The Velaslavasay Panorama, having recently opened its panoramic meditation on the arctic, the 360-degree exhibit Effulgence of the North, proves a perfect locale for this conversational convergence of modern and historical perspectives on the arctic. The facts and fictions of the controversial history surrounding these mythical frozen climes will be investigated with wit and the first-hand knowledge of the barren tundra which has been so long the focus of Professor Potter’s study. Join us for these exciting evenings of exploration and adventure, where there will also be provided an array of tasty and appropriate refreshments reminiscent of the time period, including our version of pemmican {a high-energy staple of any intrepid traveler’s diet, composed of dried and pressed meat, fruit, and rendered fat}, and delicious warm libations to ward off the chill of the Arctic night.

Joe Vogel
Joe Vogel on December 29, 2007 at 4:31 am

Assessor information indicates that the building at 1122 W. 24th St. was erected in 1921.

Ron Newman
Ron Newman on May 21, 2008 at 5:12 am

Shouldn’t the name of this theatre be changed here at CinemaTreasures?

DonSolosan on August 30, 2008 at 2:07 am

Ron, the Union neon was restored, so the theater still carries that name. The Velaslavasay Panorama appears on the marquee, as if it was the featured program.

Joe Vogel
Joe Vogel on July 9, 2010 at 3:34 am

This building erected in 1921 was probably opened as the Fairyland Theatre, and remained a movie or stage theater under various names for more than two decades before being converted into a union hall. The house was listed as the Fairyland Theatre in the Los Angeles City Directory of 1923. It was listed as the Union Square Theatre in the 1929 directory.

I’ve been unable to discover when it first closed as a movie theater, but in January, 1935, silent movie star Louise Glaum reopened the house as a live theater, the Louise Glaum Little Theatre of Union Square (oddly, the 1936 City Directory still listed the house under the category Motion Picture Theatres, as “Glaum Louise Playhouse.”) But by 1938, the house was listed as a motion picture theater called the Continental. It was still the Continental in the 1939 directory, but was the Union Theatre in the 1942 directory.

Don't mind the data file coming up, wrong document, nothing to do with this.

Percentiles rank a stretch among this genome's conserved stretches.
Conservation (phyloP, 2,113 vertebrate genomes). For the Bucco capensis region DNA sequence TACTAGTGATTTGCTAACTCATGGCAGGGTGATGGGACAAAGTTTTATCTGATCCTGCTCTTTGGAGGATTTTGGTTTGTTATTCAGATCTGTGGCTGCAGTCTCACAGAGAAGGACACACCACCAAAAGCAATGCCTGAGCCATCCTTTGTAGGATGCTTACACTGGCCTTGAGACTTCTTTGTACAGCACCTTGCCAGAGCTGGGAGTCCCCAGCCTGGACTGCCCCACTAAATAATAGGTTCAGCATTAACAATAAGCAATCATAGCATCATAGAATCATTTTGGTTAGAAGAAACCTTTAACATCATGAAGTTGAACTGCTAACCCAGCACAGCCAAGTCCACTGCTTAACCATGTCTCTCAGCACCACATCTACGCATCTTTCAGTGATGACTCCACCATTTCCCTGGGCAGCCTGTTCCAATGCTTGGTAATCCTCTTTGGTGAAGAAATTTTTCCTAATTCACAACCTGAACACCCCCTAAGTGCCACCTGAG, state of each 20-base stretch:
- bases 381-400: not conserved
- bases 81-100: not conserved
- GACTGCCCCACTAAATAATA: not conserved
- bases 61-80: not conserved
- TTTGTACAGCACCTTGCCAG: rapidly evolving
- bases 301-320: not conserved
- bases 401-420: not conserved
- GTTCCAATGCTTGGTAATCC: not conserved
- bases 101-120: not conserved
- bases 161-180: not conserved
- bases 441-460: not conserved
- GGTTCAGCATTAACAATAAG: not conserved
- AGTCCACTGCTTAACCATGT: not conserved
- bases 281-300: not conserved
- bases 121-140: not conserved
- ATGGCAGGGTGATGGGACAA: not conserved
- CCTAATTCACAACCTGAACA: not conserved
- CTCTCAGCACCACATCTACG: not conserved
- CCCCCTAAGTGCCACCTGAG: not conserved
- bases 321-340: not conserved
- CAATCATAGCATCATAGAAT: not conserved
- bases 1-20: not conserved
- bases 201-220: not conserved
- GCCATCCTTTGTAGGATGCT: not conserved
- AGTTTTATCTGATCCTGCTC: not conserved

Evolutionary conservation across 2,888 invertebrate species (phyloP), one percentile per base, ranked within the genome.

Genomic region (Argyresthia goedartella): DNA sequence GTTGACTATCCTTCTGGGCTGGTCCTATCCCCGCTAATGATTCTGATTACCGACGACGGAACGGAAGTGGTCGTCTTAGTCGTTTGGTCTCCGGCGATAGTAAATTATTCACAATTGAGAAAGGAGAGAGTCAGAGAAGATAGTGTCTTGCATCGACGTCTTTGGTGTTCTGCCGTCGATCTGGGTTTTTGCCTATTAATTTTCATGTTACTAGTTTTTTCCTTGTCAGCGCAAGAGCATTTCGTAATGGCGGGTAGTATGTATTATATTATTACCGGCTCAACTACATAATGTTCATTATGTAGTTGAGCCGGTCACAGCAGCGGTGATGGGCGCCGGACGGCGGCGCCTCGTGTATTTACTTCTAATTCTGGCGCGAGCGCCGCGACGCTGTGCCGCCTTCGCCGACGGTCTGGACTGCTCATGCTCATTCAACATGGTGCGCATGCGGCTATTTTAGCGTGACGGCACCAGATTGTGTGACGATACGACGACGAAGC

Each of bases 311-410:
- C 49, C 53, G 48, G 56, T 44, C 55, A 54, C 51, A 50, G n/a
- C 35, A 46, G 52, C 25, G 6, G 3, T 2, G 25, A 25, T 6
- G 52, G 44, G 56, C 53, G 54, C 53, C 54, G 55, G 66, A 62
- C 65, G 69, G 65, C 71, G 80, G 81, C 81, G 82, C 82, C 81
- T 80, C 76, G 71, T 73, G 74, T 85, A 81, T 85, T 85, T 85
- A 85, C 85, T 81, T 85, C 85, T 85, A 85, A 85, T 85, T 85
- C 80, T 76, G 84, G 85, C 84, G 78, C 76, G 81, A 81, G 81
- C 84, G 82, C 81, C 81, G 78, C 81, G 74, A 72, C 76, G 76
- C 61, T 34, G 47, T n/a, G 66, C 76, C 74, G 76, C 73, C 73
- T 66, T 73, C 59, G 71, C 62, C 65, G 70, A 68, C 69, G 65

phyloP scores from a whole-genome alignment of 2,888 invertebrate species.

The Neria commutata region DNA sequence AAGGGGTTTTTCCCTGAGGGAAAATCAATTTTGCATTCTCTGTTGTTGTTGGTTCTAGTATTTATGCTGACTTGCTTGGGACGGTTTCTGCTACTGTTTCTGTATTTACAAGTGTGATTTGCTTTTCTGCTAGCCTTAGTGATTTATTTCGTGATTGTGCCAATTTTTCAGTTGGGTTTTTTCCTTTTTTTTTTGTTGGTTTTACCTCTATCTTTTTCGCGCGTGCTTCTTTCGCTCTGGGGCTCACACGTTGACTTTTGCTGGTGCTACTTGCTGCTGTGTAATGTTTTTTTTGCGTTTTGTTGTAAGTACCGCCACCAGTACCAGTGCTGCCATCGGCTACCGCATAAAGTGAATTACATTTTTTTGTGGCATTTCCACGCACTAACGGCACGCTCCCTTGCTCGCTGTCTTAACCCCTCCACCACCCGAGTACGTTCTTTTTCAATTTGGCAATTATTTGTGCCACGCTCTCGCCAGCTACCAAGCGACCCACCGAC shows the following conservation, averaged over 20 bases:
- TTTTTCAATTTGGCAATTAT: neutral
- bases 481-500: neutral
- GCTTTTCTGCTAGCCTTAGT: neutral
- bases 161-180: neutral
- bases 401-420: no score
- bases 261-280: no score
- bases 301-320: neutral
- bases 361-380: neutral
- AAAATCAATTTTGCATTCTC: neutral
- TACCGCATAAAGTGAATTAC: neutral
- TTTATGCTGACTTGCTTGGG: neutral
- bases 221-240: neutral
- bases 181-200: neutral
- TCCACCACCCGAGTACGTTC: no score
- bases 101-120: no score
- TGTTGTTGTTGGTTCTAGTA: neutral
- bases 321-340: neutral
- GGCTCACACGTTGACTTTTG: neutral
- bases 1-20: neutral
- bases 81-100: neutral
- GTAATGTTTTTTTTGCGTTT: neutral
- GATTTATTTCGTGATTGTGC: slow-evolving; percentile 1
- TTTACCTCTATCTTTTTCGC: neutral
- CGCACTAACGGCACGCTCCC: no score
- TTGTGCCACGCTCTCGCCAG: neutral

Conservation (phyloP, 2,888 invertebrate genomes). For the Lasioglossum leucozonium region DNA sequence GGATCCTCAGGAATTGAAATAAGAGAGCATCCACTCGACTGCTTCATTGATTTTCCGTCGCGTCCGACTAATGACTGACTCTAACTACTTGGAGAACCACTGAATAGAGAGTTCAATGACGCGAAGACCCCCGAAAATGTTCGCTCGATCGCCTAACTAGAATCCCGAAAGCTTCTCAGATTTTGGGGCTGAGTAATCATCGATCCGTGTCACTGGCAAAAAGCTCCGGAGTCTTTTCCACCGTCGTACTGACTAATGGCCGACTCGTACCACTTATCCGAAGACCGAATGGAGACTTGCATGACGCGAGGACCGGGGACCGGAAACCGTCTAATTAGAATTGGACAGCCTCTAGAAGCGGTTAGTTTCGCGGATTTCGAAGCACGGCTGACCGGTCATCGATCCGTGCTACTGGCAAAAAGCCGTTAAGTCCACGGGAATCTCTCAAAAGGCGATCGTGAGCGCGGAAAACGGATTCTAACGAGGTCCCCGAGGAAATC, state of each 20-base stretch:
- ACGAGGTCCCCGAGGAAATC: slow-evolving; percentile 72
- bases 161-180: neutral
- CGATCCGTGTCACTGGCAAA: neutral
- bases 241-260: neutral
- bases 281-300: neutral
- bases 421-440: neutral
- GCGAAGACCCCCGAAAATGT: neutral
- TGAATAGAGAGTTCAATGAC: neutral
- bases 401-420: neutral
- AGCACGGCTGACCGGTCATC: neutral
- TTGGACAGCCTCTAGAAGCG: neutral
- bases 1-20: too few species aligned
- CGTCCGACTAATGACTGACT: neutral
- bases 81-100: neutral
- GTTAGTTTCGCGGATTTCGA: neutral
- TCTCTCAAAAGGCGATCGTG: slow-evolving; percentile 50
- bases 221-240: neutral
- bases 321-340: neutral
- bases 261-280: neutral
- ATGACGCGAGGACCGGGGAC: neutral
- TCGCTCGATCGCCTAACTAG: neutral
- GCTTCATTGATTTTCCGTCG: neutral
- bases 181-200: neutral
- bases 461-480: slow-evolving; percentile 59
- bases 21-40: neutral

The next city directory available online is from 1956, by which time the theater had become the union hall of the tile worker’s local. It remained a building trades union hall at least into the 1980s.

A Fairlyland Theatre was mentioned in an August, 1915, Los Angeles Times item, when its location was given as 24th and Hoover. As this earlier Fairyland Theatre is not listed in the 1915 City Directory (it most likely opened after the directory for that year had been compiled), I don’t know if it was at the same address as the second Fairyland. The earlier Fairyland has a Cinema Treasures page. As it might have been at a different location, that page should probably remain for now. If it is eventually determined that it was in an earlier building on the same lot where the second Fairyland’s building was built in 1921, its existence can be noted in the description on this page, and the other page can be removed.

TLSLOEWS on July 9, 2010 at 4:03 am

Nice looking photos.